EPA Sets Date to Implement Coal Ash Waste Disposal Rule Revision

Allan Gerlat, News Editor

February 3, 2014

2 Min Read
EPA Sets Date to Implement Coal Ash Waste Disposal Rule Revision

The U.S. Environmental Protection Agency (EPA) has set a date for this year to make final disposal rules for coal ash as a nonhazardous waste material.

A consent decree emerging from a lawsuit coal combustion products (CCP) companies and others filed against the EPA and delivered to the U.S. District Court for the District of Columbia set Dec. 19 as the date the EPA will act on its revision of the Resource Conservation and Recovery Act (RCRA) Subtitle D regulations pertaining to coal combustion residuals.

Coal combustion products maker Headwaters Inc., South Jordan, Utah, applauded the event in a news release, saying it will provide regulatory certainty for coal ash as a nonhazardous material. “We are pleased that EPA is committing to finalize its proposed upgraded standards for coal ash disposal under Subtitle D, the non-hazardous waste section of RCRA,” said Kirk Benson, Headwaters chairman and CEO.

Headwaters sued the EPA in 2012 to force a deadline for completing coal ash disposal regulations that were initially proposed in 2010. The proposed regulations created regulatory uncertainty that has hampered the beneficial use of coal combustion products, the firm said. The district court agreed with Headwaters and ordered the EPA to propose a date by which it would finalize revised coal ash disposal rules.

In the consent decree the parties also agreed to not appeal the court’s order.

“We previously reported that EPA said that alignment of new CCP impoundment water standards with proposed CCP disposal rules ‘could provide strong support for a conclusion that regulation of coal combustion products under RCRA Subtitle D would be adequate.’ “ Benson said. “It now appears almost certain that EPA will move forward with Subtitle D nonhazardous waste regulations.”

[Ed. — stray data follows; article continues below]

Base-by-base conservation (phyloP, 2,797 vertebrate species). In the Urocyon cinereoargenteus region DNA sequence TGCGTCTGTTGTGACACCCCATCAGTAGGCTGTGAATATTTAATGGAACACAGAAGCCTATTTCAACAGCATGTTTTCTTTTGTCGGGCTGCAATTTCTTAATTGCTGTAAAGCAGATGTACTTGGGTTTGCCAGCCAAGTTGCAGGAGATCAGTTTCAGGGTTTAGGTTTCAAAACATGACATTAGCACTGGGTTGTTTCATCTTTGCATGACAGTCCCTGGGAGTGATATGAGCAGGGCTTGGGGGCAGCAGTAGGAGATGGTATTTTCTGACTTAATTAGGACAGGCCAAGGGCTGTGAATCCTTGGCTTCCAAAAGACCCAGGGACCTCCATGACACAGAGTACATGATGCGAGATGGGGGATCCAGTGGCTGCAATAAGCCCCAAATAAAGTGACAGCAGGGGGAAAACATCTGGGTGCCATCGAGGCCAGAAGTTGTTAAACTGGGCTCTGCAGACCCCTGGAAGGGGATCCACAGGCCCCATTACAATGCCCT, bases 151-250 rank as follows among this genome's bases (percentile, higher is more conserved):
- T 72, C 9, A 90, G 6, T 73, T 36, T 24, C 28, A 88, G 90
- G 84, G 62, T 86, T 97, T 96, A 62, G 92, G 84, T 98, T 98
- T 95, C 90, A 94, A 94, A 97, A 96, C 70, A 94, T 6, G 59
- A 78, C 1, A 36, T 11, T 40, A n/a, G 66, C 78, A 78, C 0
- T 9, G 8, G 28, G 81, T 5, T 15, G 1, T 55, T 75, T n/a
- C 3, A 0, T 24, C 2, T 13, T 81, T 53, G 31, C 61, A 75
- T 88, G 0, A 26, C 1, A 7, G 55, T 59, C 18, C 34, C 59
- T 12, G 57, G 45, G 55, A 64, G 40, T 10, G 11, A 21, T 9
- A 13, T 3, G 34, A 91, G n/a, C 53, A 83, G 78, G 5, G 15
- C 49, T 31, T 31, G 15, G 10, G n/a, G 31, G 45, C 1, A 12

It is possible that Congress could amend RCRA and require states to enforce federal Subtitle D nonhazardous waste standards for coal ash disposal under state-issued permits. These permits could improve the overall management of coal ash disposal if enacted, Headwaters said.

“In either the legislative or the regulatory approach, the prospect of an unwarranted and damaging ‘hazardous waste’ designation for disposed coal ash is eliminated and the regulatory uncertainty removed,” Benson said. “Regulatory certainty will help us grow the beneficial use of coal ash – safely keeping the material out of disposal facilities, creating economic and environmental value.”


About the Author(s)

Allan Gerlat

News Editor, Waste360

Allan Gerlat joined the Waste360 staff in September 2011 as news editor. He was the editor of Waste & Recycling News for the first 16 years of its history, and under his guidance the publication won 27 national and regional awards.

Before Waste & Recycling News, Allan worked at another Crain Communications publication, Rubber & Plastics News, which covers rubber product manufacturing. He began with the publication as associate editor and eventually became managing editor, a position he held for nine years.

Allan is a graduate of Ohio University, where he earned a BS in journalism. He is based in Sagamore Hills, in northeast Ohio.

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